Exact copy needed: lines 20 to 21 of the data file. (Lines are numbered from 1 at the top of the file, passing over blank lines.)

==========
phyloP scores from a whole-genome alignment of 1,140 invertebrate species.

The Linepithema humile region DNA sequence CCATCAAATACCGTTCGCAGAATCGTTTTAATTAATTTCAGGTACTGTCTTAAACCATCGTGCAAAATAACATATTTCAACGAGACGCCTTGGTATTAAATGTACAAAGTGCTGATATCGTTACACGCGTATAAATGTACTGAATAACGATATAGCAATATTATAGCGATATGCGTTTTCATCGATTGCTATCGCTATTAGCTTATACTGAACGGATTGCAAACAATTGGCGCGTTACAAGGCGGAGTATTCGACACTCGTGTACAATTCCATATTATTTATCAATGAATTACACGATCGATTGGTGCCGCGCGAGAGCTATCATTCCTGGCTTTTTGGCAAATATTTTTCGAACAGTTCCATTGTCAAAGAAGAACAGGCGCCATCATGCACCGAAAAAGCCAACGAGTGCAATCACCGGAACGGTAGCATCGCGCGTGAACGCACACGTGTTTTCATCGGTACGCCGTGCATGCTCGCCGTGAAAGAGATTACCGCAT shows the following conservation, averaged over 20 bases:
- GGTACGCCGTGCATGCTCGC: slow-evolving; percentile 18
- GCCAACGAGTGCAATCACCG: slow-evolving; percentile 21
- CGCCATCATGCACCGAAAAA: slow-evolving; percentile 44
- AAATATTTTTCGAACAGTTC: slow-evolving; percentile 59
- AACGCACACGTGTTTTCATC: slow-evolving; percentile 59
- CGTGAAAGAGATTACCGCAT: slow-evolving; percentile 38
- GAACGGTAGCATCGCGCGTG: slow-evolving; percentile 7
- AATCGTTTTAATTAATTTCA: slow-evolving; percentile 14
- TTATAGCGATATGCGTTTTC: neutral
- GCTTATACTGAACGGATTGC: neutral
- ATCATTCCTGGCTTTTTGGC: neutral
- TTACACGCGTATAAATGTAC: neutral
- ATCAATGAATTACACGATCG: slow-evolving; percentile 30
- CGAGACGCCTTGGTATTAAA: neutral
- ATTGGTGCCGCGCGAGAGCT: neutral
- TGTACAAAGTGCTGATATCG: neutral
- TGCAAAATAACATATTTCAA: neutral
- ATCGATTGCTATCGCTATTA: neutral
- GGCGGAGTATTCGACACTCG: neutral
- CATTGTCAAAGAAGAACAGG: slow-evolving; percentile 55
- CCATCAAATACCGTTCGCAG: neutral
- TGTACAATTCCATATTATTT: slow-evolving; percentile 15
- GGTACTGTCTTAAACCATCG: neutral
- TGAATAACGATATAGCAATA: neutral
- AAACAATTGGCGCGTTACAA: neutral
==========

- ATCGATTGCTATCGCTATTA: neutral
- GGCGGAGTATTCGACACTCG: neutral